I couldn’t have asked for a better day. A lazy Sunday afternoon, a cozy bookstore and the opportunity to gather with a group of compatible, likeminded souls to hear my friend, Bruce Kraig, talk about a topic dear to my heart and the subject of his informative and entertaining book, Hot Dog, a Global History.

Kraig is Professor Emeritus in History and Humanities at Roosevelt University, the founder and president of the Culinary Historians of Chicago, and my favorite food historian. He has hosted and written a series of award-winning, insightful and entertaining documentaries for PBS and has appeared throughout the media. Kraig has also written several cookbooks and his numerous and varied articles have been published both here and abroad. He is also my colleague at the School of Culinary Arts at Kendall College where he teaches a very popular course in food history.

Seasoned Oak Parkers may well remember Bruce Kraig as Wednesday Journal’s first food columnist , but I remember him – happily – as the restaurant critic, and author, of the very first review I received as the chef of Philanders. It was a glowing, “great” review and one for which I will be forever grateful.

So now it is my privilege to recommend this latest “gem” from Bruce Kraig about the noble hot dog, a cultural icon that Kraig traces from its origins 20,000 years ago up to the present time. The hot dog has captivated Americans since the early 20th century and, incredibly, an estimated two billion hot dogs will be consumed by Americans just in the month of July alone, proving how popular the “tube steak” has become.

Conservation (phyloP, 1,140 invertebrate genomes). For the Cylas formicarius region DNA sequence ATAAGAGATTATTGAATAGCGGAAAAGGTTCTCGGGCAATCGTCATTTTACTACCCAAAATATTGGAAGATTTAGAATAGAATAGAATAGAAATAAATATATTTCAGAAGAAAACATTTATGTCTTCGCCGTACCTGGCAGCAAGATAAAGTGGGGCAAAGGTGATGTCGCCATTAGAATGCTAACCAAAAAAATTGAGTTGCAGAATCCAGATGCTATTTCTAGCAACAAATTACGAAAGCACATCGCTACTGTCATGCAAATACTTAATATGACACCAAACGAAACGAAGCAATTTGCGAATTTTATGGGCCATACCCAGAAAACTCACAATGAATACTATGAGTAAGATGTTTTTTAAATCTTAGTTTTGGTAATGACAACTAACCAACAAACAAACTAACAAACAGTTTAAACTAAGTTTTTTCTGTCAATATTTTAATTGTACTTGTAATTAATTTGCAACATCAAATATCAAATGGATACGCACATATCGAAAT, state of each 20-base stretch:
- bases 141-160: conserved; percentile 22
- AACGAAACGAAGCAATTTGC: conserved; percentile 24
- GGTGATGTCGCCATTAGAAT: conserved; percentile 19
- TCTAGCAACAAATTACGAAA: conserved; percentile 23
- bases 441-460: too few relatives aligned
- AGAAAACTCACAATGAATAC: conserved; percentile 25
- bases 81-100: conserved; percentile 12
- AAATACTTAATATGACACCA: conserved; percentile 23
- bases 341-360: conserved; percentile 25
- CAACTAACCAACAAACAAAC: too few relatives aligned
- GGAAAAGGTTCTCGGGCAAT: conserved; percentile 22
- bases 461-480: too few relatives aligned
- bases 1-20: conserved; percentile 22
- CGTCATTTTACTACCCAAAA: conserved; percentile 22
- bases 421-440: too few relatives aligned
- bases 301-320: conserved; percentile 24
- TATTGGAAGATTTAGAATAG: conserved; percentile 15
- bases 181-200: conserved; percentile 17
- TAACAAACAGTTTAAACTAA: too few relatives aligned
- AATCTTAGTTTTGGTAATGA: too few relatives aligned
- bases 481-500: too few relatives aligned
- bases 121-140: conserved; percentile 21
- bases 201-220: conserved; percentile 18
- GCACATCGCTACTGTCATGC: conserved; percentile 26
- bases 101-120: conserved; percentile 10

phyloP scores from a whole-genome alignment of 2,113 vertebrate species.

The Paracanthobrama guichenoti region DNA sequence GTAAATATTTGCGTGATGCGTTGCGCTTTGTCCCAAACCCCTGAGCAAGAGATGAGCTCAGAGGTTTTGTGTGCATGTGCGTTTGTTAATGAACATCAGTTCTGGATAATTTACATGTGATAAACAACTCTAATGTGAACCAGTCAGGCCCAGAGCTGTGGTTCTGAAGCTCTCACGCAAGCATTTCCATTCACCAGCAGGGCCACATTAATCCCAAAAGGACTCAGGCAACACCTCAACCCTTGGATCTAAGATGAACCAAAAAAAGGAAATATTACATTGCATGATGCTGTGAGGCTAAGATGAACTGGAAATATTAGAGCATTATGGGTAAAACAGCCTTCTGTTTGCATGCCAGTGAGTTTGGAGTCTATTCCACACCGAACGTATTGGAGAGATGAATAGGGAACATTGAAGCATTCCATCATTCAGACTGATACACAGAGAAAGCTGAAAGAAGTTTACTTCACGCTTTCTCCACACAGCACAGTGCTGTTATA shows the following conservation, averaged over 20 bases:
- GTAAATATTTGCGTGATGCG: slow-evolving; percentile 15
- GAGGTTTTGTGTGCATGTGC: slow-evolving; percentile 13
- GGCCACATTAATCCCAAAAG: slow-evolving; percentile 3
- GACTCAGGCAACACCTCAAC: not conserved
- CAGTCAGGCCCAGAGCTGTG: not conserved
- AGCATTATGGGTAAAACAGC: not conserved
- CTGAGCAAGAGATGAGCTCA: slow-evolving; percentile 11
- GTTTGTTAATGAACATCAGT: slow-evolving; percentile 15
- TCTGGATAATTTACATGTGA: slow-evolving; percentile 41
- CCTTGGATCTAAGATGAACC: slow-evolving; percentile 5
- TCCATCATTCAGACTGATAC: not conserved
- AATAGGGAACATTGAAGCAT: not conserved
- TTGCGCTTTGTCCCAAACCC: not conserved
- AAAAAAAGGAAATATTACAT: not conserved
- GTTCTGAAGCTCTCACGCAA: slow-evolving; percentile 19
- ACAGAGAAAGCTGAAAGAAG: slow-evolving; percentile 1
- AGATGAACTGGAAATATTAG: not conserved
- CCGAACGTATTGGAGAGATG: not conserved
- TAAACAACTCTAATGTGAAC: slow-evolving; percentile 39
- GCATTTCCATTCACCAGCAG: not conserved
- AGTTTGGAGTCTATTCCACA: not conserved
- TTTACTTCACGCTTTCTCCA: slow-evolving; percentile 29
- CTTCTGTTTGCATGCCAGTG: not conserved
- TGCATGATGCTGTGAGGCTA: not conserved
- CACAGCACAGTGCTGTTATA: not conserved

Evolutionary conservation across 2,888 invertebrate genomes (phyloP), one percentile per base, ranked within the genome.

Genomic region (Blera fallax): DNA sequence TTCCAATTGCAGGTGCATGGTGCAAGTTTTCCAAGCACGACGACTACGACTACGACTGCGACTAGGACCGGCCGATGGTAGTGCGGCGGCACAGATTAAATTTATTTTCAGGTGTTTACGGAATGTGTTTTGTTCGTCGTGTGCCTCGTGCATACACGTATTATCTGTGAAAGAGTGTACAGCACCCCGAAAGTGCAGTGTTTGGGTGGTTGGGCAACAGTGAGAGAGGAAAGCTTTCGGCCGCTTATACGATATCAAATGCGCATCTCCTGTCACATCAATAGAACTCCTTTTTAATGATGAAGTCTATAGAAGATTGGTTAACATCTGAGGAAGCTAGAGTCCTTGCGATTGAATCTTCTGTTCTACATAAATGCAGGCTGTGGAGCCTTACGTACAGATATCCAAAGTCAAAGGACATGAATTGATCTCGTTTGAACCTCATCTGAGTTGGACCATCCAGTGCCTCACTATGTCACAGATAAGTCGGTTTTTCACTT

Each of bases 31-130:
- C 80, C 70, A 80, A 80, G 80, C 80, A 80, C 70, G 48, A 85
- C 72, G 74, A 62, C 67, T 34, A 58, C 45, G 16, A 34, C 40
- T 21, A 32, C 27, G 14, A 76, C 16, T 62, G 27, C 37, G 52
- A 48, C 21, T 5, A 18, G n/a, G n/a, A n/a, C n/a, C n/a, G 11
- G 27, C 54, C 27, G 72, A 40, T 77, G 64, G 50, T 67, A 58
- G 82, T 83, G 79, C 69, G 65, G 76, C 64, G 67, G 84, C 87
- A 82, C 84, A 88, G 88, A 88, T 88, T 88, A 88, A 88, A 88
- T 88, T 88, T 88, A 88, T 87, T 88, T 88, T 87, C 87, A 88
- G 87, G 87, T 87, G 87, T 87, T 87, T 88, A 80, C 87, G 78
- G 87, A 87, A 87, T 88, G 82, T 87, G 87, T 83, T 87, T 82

Just as incredible is the lack of consensus on how we should serve up (and eat) a hot dog. Here, Kraig ably illustrates the regional traditions surrounding this culinary phenomenon, noting the variations between a traditional Chicago-style dog (Never with ketchup!) that mandates mustard, onions, relish, tomato, cucumber, sport pepper and celery salt, as opposed to the New York “kosher style” dog that comes with mustard and sauerkraut or cooked onions. In New England, hot dogs come with Boston Baked Beans, and numerous other differences and variations exist among other states and other countries as well.

Locally, there are a plenty of hot dog stands to choose from, including such notables as Parky’s – still my favorite – on Harlem Avenue, and the recently opened Byron’s on Madison Street in Forest Park. Definitely worth a visit is Hot Doug’s, located at 3324 N. California, voted No.1 in Chicago, and recently featured on Anthony Bourdain’s No Reservations on the travel channel. And I can’t forget Gene & Jude’s Red Hot Stand, located at River Road and Grand Avenue in River Grove. Warning: Don’t even ask for ketchup!

The big question at the book signing last week was what Bruce Kraig’s favorite hot dog stand was, and though he was diplomatically reluctant to choose one over another, there was a lot of mention throughout the afternoon about Frannie’s Beef on River Road in Schiller Park.

Hot Dog, a Global History, meanwhile, is chuck-full of facts and trivia, color photos, and even a nice selection of recipes from all around the world. An absolute delight to read.

Thanks, Bruce. It was great to see you!

Frank Chlumsky opened Philander’s Oak Park restaurant as its first executive chef in 1979 and now works as a culinary instructor at The School of Culinary Arts at Kendall College in Chicago.

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